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August 23, 2022

What To Do If Abortion Is Banned In Your State And You Need Help

No matter where you live, you have options.
Published on
August 23, 2022
Updated on
— What's changed?
Medically Reviewed by
6 minute read

If you’re in a state that restricts or bans abortion access, care, or support, we compiled a list of considerations and options to explore. While these options are available as of this writing, August 2022, the news around Roe v. Wade is continuing to develop as individual states vote on measures that will impact abortion access (1) . Understanding and learning about your choices, even if those choices have been limited, is an important step toward taking control of your bodily autonomy. 

4 things to consider if your state bans abortions 

If you live in a state that bans, or is planning to ban, abortion access, care, and support, it’s important to fully understand your situation, what your options are, and your ability to access resources and information. To help guide you, whether or not you need assistance now or in the future, here are four things to consider. 

1. Learn your state’s abortion laws. 

Even if you’re certain of your state’s policies, it’s important to check (and then double check) your state’s up-to-date abortion laws, especially since post-Roe legislation is rapidly changing (2). Even if you live in a state with anti-abortion laws, you might find orders in place that temporarily block the enactment of abortion bans. Or, you might find that your state offers abortion access within a timeframe that currently meets your needs. When you know your state’s abortion laws, you can best assess your options and next steps (2). 

2. Understand your timeline.

Knowing your pregnancy timeline can help you understand your options better (i.e. abortion medication and surgical abortion) (3). There are online tools that can help — all you have to do is input the month and day of your last menstrual period. Once you know how long you’ve been pregnant, you can explore states that allow abortion within your timeframe. For example, if you need to get an abortion after 24 weeks of pregnancy, you may assess if you can travel to one of six states that allow late-term abortions. But if you need abortion access at seven weeks, you have more options, including medication that can induce abortion.

3. Consider your financial and logistical needs.

If you choose to travel across state lines to access clinician-supported and surgical abortion, there are expenses and logistics to keep in mind. Depending on your financial situation, you might need help paying for transportation, childcare, housing, and other travel-related needs. There are some support organizations that offer assistance with abortion expenses. The National Network of Abortion Funds can connect you with organizations that will support your financial and logistical needs (4, 5). 

4. Be aware of potential legal risks.

As of now, no matter where you live, you can legally travel across state lines and access both surgical and medication abortion. Mailing abortion pills to states with abortion bans is technically illegal, but it’s likely you won’t be criminalized or charged if you choose to go down that route (6). Given that legislation may change, it’s important to limit your digital footprint, as law enforcement may target people based on digital history. If you’d like digital security tips, the Electronic Frontier Foundation offers tools and resources on privacy protection. For any other legal abortion-related questions, organizations like Repro Legal Hotline and Center for Reproductive Rights can provide more information on your abortion rights .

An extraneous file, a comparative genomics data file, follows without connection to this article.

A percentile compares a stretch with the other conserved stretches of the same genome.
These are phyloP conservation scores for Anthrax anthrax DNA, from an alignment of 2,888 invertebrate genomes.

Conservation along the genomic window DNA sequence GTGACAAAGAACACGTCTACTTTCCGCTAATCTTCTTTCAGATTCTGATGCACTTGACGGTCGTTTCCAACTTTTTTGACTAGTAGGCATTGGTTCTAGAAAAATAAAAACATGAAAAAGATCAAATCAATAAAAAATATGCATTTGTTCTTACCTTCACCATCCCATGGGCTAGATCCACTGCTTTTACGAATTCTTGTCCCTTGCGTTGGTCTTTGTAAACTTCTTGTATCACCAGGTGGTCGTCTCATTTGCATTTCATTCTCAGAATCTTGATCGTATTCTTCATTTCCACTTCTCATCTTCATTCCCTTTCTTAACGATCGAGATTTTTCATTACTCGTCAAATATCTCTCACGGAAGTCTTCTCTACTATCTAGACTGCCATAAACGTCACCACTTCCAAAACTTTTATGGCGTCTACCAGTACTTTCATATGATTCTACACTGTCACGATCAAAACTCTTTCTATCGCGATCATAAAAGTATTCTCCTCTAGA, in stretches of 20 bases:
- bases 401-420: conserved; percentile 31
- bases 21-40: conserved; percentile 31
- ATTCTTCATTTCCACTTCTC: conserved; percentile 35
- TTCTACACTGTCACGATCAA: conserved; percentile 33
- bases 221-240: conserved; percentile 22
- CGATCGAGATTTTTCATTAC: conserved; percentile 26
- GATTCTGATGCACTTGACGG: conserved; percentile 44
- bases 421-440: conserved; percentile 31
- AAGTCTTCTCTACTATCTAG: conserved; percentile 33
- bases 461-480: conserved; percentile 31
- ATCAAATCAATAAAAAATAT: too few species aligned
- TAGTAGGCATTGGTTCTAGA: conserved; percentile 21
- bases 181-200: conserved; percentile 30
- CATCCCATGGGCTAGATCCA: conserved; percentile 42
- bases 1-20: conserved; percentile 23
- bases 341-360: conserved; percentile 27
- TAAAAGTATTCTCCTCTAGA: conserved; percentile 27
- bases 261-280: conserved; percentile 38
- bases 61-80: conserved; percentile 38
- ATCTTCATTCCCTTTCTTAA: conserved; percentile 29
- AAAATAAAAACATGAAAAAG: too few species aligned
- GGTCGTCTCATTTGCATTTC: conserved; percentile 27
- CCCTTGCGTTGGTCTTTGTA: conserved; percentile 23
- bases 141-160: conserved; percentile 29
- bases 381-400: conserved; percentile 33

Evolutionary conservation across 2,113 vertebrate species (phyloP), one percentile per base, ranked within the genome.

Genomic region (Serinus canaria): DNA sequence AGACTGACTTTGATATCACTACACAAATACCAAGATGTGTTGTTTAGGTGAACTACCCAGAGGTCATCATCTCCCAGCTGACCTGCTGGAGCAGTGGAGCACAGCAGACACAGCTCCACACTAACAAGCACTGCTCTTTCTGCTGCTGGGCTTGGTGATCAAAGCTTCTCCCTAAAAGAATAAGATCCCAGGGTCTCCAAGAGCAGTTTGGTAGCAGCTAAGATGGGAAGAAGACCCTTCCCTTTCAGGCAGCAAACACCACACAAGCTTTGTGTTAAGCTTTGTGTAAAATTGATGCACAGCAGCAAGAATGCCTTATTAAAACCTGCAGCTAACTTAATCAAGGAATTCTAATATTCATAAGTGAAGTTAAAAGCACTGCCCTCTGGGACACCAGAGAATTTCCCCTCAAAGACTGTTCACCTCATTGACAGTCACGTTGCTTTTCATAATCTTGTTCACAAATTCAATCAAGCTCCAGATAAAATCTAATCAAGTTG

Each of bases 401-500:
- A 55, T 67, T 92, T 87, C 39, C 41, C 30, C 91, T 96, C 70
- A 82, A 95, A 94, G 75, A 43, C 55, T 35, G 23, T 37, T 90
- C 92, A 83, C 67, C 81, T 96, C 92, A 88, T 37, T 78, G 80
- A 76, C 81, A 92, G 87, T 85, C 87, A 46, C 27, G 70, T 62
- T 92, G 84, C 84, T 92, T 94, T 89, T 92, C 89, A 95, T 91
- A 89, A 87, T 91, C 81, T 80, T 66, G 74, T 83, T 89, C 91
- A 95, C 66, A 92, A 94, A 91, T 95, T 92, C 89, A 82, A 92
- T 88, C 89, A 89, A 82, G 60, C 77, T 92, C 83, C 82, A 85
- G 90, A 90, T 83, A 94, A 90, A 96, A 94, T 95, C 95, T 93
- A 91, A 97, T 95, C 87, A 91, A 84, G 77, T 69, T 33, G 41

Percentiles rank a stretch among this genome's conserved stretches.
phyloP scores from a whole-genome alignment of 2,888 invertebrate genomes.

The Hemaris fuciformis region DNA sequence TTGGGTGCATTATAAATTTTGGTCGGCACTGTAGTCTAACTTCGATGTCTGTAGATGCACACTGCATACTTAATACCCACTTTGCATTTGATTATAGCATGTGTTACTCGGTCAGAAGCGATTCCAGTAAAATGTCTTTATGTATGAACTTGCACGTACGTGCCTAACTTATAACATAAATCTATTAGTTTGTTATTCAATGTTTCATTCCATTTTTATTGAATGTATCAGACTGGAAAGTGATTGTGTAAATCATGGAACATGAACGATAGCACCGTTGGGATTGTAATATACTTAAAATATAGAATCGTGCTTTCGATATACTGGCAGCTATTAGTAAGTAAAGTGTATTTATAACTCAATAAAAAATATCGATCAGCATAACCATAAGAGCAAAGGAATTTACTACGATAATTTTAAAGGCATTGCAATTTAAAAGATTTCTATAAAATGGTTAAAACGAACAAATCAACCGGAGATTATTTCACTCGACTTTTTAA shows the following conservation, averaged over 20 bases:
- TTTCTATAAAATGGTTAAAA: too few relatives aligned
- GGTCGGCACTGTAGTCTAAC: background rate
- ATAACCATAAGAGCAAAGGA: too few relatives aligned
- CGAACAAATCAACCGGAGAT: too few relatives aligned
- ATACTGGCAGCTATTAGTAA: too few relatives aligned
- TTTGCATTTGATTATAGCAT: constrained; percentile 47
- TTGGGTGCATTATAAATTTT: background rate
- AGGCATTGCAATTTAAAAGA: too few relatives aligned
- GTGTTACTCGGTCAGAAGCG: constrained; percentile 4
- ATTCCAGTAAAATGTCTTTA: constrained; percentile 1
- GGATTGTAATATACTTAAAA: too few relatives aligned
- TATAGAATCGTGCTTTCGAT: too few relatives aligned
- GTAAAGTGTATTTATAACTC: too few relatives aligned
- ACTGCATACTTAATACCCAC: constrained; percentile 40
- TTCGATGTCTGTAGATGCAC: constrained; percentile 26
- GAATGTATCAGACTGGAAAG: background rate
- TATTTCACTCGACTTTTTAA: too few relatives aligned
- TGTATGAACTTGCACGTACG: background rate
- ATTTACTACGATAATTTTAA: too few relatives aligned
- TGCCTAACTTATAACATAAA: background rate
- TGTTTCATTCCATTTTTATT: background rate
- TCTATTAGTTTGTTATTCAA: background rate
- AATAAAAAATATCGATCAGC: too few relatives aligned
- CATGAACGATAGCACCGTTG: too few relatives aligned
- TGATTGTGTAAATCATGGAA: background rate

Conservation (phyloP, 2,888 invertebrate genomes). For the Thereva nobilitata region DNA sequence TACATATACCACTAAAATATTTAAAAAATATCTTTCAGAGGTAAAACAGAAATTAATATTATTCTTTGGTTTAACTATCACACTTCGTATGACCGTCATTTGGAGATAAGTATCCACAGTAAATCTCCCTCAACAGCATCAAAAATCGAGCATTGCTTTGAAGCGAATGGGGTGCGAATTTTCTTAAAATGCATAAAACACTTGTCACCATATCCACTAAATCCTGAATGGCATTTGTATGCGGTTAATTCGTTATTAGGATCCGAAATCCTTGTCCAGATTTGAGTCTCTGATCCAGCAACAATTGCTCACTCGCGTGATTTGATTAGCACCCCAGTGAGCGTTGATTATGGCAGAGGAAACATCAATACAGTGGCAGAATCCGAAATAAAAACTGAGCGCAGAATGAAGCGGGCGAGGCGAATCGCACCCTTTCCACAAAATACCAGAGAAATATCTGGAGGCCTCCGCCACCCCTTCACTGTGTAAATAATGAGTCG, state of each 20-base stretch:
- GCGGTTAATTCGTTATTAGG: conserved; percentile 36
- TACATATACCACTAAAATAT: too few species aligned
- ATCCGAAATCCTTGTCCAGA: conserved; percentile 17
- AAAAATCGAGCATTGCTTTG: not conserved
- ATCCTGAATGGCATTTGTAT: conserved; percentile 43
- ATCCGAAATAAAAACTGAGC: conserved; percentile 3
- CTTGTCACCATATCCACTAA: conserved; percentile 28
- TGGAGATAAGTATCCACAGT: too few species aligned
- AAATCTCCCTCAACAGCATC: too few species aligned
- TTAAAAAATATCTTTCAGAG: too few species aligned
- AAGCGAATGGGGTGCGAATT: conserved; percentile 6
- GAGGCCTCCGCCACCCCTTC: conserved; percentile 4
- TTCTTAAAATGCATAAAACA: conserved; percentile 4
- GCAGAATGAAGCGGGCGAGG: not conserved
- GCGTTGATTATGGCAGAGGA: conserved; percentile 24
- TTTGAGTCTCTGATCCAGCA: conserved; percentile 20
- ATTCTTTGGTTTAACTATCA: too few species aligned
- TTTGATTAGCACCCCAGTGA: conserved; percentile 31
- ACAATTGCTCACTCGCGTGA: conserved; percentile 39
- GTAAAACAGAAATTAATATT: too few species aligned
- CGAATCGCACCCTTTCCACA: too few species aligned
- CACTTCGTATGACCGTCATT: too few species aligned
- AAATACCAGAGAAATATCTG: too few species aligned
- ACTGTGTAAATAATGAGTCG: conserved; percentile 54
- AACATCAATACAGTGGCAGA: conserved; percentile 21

Know your safer sex options to prevent pregnancy

If you don’t currently need abortion assistance, but want information on how to prevent pregnancy to limit chances for abortion in the future, know your safer sex options. Birth control pills, along with other contraceptive methods, are currently legal in all 50 states. Emergency contraception or Plan B is also legal for preventing pregnancy soon after sex. Choosing the right birth control depends on a number of factors such as health needs, lifestyle, financial cost, accessibility, and effectiveness. Here are some (not all) options for birth control (7). 

What to do if you’re refused birth control at your local pharmacy

In more than a dozen states, there have been reports of pharmacists refusing to dispense methods of contraception, including birth control pills and emergency contraception (Plan B). In July 2022, Reuters reported that legislation passed saying U.S. pharmacies must fill reproductive health prescriptions (8). It’s important to know your rights. Still, if you run into issues, or a pharmacist claims they do not have to fill your prescription for “personal beliefs,” there are things you can do.
  • Report the incident to the pharmacy board.
  • Contact the pharmacy’s headquarters and inform them of the issue.
  • Contact the Office for Civil Rights if you feel discriminated against by the pharmacist. For example, if the pharmacy sells condoms, but won’t permit you to fill a birth control prescription, there may be a case for gender-based discrimination.
  • Use a different form of birth control until you are able to fill your prescription
  • Try going to a different nearby pharmacy

5 options if you need an abortion and live in a trigger ban state 

If you can afford to travel..

For those with the means to travel, there are a few options available to seek abortion access. 

1. Travel across states lines to access surgical abortion. 

If you live in a place that bans abortions, traveling to a nearby state with abortion access can be a viable option. Before you travel, make sure you’re aware of the state’s abortion policies. Some states, for example, may require mandatory waiting periods, mandatory counseling, and/or parental consent for minors. Research the requirements and services of clinics nearest to you before traveling (3). Abortion Finder can help you locate near-by abortion providers. 

2. Travel across states lines for clinician-managed medication abortion.